The single most important factor affecting K-12 marketing and sales is the size of the district (see: K-12 Education). Examining the educational technology market from a geographical or district funding viewpoint can overlook the vast majority of districts nationwide.
The sales process is very different depending on the size of the district. Larger districts often require several years of “pilot testing” before anything can be rolled out district-wide, and employ a formal purchasing process that may involve several levels of approval and multiple committee presentations. Smaller districts may still have a formal purchasing process, but the decision-process may be much simpler.
When 6% of the districts contain over 50% of the student population, they also have over 50% of the money. The larger publishers have dedicated personnel selling to the largest school districts. Smaller companies and startups do not have the capacity or time to sell to the largest 2% of districts (those with 25,000 students or more), in spite of the fact that these districts have 33% of the students. At the other extreme, there are 6,400 districts with fewer than 1,000 students—a lack of volume that makes it hard to justify any targeted sales to this segment. The sweet spot is the 3,500 districts with between 2,500 and 25,000 students. They have approximately 50% of the students in the country.
District size also has an impact on technology infrastructure. Smaller districts, particularly those with under 2,500 students, are unlikely to have sophisticated IT infrastructure and may be outsourcing critical functions. These districts are very likely to have need of IT infrastructure services, including cloud computing that can provide backup and security.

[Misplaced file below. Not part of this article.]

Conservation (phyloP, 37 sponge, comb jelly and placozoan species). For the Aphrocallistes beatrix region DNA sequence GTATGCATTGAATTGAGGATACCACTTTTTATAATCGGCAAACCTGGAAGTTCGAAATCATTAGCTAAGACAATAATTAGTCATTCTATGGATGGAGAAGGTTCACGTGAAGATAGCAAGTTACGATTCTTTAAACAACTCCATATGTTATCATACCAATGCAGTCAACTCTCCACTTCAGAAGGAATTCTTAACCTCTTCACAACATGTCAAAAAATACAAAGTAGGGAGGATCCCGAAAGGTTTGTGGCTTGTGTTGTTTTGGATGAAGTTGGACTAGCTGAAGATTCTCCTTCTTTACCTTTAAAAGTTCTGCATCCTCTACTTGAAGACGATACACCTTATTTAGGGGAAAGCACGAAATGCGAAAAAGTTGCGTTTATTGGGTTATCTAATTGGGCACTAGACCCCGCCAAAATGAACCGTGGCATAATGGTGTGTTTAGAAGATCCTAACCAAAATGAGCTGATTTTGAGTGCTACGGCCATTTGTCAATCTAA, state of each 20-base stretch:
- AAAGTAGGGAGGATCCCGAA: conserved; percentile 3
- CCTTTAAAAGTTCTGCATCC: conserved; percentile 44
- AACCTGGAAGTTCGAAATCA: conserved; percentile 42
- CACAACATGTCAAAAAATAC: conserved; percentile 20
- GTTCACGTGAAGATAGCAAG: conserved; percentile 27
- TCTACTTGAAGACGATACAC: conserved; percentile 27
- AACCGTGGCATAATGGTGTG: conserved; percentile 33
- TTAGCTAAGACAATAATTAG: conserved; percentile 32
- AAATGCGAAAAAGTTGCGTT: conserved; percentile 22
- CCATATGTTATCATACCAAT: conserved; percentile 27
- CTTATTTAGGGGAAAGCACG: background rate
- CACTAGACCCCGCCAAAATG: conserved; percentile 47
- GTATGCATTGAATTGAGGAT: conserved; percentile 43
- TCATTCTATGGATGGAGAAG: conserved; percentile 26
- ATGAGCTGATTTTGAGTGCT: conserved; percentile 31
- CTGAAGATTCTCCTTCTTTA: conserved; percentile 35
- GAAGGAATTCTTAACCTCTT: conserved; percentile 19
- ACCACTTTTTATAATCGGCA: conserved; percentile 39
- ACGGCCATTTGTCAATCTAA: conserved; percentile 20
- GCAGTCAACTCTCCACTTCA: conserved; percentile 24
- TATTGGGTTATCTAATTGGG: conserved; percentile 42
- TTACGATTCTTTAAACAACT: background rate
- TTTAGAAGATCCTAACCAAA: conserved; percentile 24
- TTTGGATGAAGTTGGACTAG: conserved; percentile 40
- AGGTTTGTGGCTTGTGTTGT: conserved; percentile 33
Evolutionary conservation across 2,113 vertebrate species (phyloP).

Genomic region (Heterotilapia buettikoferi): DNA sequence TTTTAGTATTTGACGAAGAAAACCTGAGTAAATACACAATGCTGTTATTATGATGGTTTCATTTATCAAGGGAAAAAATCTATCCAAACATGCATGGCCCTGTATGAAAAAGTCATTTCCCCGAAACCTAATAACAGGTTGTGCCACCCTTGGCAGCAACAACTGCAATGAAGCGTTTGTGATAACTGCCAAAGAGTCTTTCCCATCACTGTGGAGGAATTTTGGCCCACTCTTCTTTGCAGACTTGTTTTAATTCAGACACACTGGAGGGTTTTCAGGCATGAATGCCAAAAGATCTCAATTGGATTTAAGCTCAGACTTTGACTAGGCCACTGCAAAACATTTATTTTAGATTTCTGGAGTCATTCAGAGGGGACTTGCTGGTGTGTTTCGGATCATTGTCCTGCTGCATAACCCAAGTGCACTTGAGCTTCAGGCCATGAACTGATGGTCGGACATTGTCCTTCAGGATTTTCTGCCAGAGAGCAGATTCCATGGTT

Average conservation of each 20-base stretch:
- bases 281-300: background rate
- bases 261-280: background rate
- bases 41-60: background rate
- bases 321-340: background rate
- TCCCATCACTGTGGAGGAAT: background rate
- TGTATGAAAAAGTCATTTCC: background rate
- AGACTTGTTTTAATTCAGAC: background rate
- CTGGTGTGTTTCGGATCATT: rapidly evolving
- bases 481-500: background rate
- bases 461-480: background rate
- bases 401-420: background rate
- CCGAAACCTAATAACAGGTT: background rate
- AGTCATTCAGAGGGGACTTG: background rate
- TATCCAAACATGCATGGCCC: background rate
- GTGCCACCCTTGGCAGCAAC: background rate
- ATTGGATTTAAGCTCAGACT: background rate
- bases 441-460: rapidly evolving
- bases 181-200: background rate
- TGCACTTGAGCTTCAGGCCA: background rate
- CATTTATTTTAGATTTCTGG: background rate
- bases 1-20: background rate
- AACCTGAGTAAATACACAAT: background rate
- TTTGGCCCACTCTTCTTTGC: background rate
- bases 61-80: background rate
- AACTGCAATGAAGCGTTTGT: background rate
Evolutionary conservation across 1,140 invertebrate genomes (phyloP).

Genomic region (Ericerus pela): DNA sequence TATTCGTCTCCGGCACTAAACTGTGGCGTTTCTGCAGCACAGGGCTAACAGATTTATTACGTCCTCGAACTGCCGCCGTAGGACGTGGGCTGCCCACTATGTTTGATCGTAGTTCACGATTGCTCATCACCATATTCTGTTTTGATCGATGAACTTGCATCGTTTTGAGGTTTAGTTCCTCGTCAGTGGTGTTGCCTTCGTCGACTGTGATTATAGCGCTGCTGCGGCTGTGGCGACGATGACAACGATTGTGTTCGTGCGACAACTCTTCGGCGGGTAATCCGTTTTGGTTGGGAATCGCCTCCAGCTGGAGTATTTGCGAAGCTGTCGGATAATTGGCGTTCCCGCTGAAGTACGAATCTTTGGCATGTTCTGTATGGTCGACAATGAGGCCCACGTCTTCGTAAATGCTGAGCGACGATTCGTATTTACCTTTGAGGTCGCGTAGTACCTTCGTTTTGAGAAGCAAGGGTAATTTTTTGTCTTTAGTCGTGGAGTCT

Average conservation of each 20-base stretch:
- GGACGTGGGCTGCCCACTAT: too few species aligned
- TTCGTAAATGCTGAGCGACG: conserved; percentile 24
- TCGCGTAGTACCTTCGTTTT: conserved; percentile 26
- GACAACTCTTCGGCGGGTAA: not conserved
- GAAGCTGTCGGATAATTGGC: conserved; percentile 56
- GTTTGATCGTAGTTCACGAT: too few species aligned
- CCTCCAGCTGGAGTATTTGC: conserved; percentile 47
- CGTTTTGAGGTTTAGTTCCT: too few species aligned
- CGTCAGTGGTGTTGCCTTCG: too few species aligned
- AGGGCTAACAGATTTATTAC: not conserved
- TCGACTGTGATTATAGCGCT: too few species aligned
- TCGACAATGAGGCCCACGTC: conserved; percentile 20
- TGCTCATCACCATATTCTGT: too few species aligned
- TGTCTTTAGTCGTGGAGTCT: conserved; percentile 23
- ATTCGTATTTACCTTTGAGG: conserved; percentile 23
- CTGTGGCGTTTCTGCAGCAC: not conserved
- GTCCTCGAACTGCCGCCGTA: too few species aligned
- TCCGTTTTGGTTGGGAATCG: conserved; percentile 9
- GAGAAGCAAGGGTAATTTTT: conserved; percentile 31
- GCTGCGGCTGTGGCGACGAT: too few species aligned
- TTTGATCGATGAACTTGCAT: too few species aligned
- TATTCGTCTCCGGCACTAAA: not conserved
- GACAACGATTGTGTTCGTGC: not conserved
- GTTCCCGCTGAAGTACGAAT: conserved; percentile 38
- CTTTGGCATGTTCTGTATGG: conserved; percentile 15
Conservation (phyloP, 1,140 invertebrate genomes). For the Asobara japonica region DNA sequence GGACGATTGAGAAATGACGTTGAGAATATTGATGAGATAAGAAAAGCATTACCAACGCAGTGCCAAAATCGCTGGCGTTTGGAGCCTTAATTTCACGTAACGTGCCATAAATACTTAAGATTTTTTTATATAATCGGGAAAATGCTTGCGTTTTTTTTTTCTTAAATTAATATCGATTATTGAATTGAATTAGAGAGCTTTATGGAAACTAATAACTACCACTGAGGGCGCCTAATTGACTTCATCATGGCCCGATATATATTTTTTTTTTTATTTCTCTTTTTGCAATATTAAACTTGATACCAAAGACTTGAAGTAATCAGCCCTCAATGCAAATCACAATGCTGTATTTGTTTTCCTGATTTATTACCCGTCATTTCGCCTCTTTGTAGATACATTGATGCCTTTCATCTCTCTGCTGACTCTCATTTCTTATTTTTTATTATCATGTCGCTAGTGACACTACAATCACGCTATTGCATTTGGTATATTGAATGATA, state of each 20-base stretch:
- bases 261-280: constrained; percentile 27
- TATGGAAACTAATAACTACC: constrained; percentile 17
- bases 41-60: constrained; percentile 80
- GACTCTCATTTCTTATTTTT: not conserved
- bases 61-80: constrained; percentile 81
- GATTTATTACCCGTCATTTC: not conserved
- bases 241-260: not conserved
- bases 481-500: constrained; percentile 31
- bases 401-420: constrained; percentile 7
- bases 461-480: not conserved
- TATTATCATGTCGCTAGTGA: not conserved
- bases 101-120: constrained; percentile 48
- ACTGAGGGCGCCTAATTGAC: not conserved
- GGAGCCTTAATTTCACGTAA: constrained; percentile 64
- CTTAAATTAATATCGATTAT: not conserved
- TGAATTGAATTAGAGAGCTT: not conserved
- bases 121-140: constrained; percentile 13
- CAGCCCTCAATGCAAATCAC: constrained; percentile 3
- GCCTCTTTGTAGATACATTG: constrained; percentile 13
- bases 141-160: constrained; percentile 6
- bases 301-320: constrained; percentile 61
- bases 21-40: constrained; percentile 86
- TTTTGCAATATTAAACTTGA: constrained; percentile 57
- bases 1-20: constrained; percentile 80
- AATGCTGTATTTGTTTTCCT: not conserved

One additional market approach is to target education service agencies. These are consortia formed by smaller districts in order to consolidate their buying power. These “intermediate units” are influential and an important sales target. They are known by different names and acronyms in different states. For example, in New York these are BOCES; in Texas ESCs; and in Georgia and Michigan they are RESAs. Most of these belong to the Association of Education Service Agencies.
NCES projects that spending will grow from the current $10,439 per pupil to $11,905 in 2020. Overall, public school spending is projected to increase from $513.8B to $627B in 2020.
In most years, approximately 92% of school funding has come from state and local sources. These funds are largely spent on capital outlays and salaries. On average, 48% of funding for education comes from state sources and 44% comes from local funding; however, average household income in a community directly affects the amount of funding its local schools will have. As a result, per-pupil spending varies widely, with economically healthy states and more affluent communities more likely to devote resources to educational technologies. Because funding for education is dependent on tax revenues, education budgets are the last to suffer in a recession, and the last to recover.
The relative contributions of state funding (48%), local funding (44%), and federal funding (8%) have remained constant for some time. While federal dollars constitute only 8% of total funding, this money is very important to the technology vendor community because it supports supplemental programs and services that often include technology. Furthermore, in 2009 the American Recovery and Reinvestment Act (ARRA), “the Stimulus,” provided a onetime additional $97.4B to education department budgets for direct K-12 program support as well as postsecondary and adult education.